In New York, it is illegal to wiretap without the consent of at least one person on a call. Accordingly, you can record your phone conversations with your spouse or the other parent (because you’ve consented to it), but not your spouse’s phone conversations with other people unless you have consent from your spouse or the other person.

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Residency requirements to obtain a divorce exist so that the person filing for divorce can’t simply choose the state with the laws they want, move to that state, and then sue for divorce. Those who move to New York without their spouses cannot immediately sue for divorce on the grounds that their marriages have irretrievably broken down. They must wait two years, at least according to at least one trial court in New York.  Whether Appellate Courts would agree and come to the same conclusion is an open question but this article will relay how the trial court came to it’s conclusion.

In Stancil v. Stancil, the court considered whether New York’s no-fault divorce statute created a cause that would reduce a divorcing spouse’s residency requirement from two years to one. In New York, either spouse must live in the state continuously for two years or continuously for one year when certain conditions are present. Under Domestic Relations Law § 230 (3), one condition for meeting the latter requirement is when the cause for the divorce happens within the state.

In the case, the husband lived in Virginia and objected to having a divorce in New York, since the wife had only lived there for 14 months before filing. The wife argued that the divorce could proceed in New York because the basis for the divorce was the irretrievable breakdown of the marriage, and this was a cause for the divorce that happened within New York.

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When a custody case is brought to a New York family court, the law requires the papers to be served to the other Summons Doorside, often in the form of a summons and petition. It is up to the parent that is filing the case to ensure that the other parent in the custody argument receives the papers – generally through in-hand delivery. Ensuring the service of papers is essential, as the law recognizes that there are few things more important in child custody cases than ensuring that every person entitled to make a claim on the behalf of the best interests of the child will receive notice of the proceedings taking place. Importantly, the law dictates that services of a petition and summons should be given at least eight days before the first court appearance is required of the other party. However, in practice, it is worth noting that regardless of how a respondent may receive the notice to attend court – so long as they attend and admit that they were served the papers, then the court will be given jurisdiction, and have the right to proceed with the case.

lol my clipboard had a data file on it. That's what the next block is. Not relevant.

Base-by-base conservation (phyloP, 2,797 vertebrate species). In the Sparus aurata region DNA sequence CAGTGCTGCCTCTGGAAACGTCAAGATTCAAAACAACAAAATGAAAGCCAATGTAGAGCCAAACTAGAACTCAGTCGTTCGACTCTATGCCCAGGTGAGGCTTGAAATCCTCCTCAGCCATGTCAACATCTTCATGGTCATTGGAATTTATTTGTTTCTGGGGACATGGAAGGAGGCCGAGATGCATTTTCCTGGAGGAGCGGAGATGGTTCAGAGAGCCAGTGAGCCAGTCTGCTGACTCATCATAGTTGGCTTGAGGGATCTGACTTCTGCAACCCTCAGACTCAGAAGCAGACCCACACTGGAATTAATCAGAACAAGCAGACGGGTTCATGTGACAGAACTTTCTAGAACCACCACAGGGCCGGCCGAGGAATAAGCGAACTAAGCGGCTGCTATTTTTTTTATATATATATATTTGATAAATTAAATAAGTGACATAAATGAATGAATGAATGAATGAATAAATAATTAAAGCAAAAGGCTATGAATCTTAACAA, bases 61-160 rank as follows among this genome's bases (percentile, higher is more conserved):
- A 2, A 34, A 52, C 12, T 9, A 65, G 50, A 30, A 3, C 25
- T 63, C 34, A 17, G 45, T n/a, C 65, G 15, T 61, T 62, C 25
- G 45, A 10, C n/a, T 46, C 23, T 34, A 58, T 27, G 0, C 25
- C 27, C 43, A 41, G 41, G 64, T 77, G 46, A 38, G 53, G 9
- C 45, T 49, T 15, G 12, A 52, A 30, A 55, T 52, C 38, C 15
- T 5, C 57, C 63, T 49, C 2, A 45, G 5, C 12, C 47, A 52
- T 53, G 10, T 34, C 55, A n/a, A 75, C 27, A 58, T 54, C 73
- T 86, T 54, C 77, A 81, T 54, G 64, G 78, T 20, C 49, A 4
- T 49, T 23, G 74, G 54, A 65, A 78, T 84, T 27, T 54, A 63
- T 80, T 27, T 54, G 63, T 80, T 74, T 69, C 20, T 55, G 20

In cases of custody, visitation, or other matters brought before the family court, I often find that the case is started using an order to show cause, instead of a summons, and a petition. While the petition underlines what the person presenting the case to the court wants to address, the order to show cause specifies how service should be addressed.  When service is directed pursuant to the Order to Show Cause, how to serve the papers is spelled out by the judge who signed the order.  It takes the guess work out of service, however, it then becomes important to precisely comply with the method and timing of service that is directed. Continue reading

Issues of parenting in child custody and visitation cases are often very complicated, as they consider a wide range ofParentsPJS factors when determining the best interests of a child. After all, it is the responsibility of the New York court to ensure that their decisions regarding custody orders are made according to the needs of the specific children, or child involved in the case. Because of this, before a final decree is declared in a dissolution, divorce, or custody case, the court of New York might require parents to complete a course of Parental education which may be different and cover different matters depending on the nature of your circumstances.

Although the lessons can be different in parental education classes in regards to such things as format, the general idea of all parent education classes is to help parents separating from a partner or spouse to better understand the way their divorce from an ex-partner might affect their children. This education therefore ensures that the parents have the skills and resources necessary – regardless of whether they are a non-custodial, or custodial parent – to provide the appropriate care for their child, and help them move through a transitional period in their lives with as little distress as possible. Continue reading